Baltimore presents new plan for future Lexington Market redevelopment

Baltimore officials laid out new plans with a private developer Wednesday to remake the Lexington Market that will cost less than prior proposals to revamp the aging but historic venue.

The city has chosen Seawall Development, the firm behind the R. House food hall and other projects in Remington, to construct a new, smaller shed for vendors on an adjacent parking lot while opening Lexington Street to pedestrians, retaining the market’s east building and offering the west building, across Paca Street, for a separate redevelopment project.

While Seawall will oversee its redevelopment, Lexington Market, one of the oldest markets still operating in the country, will remain in city hands, managed by Lexington Market Inc., an affiliate of Baltimore Public Markets Corp.

The plan announced Wednesday is the latest for the market, which traces its history to 1782. Prior plans to raze and rebuild the market, whose primary buildings now date to the 1950s, have stalled, leaving tenants unhappy with plumbing and other problems and customers put off by the dingy interior, the occasional rat sighting and drug dealing outside.

Mayor Catherine Pugh announced the new plan Wednesday at a news conference with Seawall co-founder Thibault Manekin, Downtown Partnership of Baltimore President Kirby Fowler, City Councilman Eric Costello, and Robert Thomas, Baltimore Public Markets’ executive director.

“Lexington Market is one of our city’s most iconic neighborhood markets,” Pugh said in a statement, “and we’re committed to creating an environment that reflects the needs and desires of the community, while reimagining all that City markets can and should be for those who depend on them.”

Officials are more confident that this latest plan for Lexington Market will come to fruition because it significantly lowers the project cost. Pugh said she expects the redevelopment to cost $30 million to $40 million, about $20 million less than earlier proposals.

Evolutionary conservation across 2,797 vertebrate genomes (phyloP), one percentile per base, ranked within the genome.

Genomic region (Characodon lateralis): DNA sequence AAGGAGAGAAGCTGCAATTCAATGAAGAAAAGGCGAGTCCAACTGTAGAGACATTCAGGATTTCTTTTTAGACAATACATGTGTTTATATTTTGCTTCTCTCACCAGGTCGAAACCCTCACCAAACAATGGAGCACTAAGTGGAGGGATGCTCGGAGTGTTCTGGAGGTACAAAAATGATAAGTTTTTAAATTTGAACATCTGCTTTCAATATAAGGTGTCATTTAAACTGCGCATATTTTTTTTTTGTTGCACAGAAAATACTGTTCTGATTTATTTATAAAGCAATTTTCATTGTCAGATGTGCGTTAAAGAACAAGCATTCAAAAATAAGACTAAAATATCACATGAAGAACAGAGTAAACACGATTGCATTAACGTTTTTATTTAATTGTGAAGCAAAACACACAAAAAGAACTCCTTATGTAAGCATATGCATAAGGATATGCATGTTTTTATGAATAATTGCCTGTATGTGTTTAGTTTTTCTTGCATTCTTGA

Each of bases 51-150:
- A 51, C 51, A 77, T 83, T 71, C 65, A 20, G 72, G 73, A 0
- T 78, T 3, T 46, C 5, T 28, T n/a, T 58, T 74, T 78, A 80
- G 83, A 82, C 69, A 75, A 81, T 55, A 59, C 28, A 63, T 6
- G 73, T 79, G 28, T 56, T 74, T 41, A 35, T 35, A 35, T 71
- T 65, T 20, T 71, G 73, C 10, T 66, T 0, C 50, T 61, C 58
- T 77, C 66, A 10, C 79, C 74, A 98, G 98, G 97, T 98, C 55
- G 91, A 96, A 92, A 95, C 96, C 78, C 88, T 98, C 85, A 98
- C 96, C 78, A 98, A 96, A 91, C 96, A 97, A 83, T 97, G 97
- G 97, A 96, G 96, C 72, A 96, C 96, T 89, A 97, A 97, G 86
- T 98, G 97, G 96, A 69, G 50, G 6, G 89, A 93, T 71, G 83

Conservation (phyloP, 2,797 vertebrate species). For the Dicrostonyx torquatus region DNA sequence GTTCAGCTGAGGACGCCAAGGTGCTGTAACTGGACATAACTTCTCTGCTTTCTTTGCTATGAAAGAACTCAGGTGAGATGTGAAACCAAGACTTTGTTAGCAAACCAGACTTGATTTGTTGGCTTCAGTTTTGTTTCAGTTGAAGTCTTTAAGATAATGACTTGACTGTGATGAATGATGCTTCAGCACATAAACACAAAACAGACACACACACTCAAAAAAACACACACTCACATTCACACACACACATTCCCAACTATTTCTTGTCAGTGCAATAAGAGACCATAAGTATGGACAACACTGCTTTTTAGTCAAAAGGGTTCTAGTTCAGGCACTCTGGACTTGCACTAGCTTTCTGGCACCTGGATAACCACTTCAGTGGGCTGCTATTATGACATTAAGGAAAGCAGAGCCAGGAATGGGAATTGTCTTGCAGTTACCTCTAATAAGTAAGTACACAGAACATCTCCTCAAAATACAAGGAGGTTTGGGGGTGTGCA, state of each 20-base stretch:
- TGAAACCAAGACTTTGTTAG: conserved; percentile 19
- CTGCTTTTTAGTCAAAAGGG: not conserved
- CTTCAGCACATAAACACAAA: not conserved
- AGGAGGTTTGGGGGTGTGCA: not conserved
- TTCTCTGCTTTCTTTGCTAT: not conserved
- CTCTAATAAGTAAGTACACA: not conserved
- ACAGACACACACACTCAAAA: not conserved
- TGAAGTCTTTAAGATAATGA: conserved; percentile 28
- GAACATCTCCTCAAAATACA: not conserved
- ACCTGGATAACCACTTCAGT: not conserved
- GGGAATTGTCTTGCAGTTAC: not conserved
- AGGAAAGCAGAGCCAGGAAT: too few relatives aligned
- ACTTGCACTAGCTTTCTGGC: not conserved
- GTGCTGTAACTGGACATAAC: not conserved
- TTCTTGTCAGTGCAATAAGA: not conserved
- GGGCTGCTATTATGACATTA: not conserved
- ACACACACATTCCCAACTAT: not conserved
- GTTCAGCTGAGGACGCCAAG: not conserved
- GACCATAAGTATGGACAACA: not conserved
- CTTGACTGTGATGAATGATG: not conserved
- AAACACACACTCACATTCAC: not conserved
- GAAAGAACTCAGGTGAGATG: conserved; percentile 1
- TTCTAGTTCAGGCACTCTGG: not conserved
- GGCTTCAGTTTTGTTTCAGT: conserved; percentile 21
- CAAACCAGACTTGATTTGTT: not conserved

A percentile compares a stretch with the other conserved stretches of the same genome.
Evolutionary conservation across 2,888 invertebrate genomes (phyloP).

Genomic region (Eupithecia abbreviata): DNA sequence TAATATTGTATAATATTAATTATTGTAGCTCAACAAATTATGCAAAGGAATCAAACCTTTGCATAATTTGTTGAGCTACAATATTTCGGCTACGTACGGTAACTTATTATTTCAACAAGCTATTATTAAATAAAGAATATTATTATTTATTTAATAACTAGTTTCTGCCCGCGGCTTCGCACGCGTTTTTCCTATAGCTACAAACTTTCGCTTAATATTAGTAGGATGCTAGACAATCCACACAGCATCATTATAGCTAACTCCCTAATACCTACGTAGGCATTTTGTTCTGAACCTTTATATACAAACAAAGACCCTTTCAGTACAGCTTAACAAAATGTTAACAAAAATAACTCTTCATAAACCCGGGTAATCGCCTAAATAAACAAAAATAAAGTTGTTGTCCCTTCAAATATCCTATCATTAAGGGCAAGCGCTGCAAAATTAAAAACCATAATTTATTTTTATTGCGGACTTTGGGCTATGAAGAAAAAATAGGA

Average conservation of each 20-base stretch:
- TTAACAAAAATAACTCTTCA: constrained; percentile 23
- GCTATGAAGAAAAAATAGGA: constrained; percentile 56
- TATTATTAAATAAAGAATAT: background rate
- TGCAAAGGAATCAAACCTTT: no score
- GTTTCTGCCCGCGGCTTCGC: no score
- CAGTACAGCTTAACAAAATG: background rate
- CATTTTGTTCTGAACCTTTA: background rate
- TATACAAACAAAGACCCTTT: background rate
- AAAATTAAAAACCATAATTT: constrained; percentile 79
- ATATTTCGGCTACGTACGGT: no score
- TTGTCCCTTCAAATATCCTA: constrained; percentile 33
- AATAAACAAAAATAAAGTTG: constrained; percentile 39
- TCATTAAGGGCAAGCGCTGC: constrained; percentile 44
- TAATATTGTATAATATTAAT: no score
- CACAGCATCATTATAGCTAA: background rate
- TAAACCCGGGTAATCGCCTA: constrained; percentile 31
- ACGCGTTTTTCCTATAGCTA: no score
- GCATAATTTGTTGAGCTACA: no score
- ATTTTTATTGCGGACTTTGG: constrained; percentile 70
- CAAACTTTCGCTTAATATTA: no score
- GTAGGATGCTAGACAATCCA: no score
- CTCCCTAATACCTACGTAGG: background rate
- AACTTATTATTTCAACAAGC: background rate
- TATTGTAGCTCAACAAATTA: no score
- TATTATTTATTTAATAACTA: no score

“We just didn’t have that kind of money,” Fowler said.

The city has already raised $17 million and applied for federal funding to close the gap, Pugh said.

Construction could begin in late 2019 or early 2020 and is expected to last about two years, Thomas said.

Like prior plans, the newest one calls for constructing a new market shed on a city parking lot south of the existing market. At about 45,000 square feet, the new building’s footprint would be smaller than a 97,000-square-foot structure proposed for the market in late 2016. Preliminary plans would also open Lexington Street as a pedestrian mall between Paca and Eutaw streets, and retain and redevelop the market’s east building, which was previously slated to be razed.

“Perhaps it will be a few vendors who will remain in there; perhaps it will be new workforce development space or new community space or new space for a brewpub or arts uses — who knows?” Fowler said. “But we thought it was very important. That structure has a lot of character to it, and it would cost us a lot to tear it down.”

The design process is underway, and plans could be altered as a result of discussions with vendors and community stakeholders, Manekin said.

During the last several years, market tenants have been involved in conversations about the market’s future, but Wednesday would be the first time Seawall’s team met with them about the most recent concept, Manekin said.

After a competitive bidding process, Lexington Market Inc. brought on the company in early 2018 to help envision the market’s next phase.

“We really believe that reimagined real estate can unite cities,” Manekin said. “And of all the projects we’ve ever had the opportunity to work on, this is the one that’s going to prove that the most.”

The city is making monthly payments to Seawall for its consulting work and will pay the firm another sum following the market’s completion. City officials declined to disclose the value of Seawall’s contract. Seawall will oversee the project from beginning to end, supervising architects, engineers and contractors; assisting with financing; and recruiting and retaining tenants.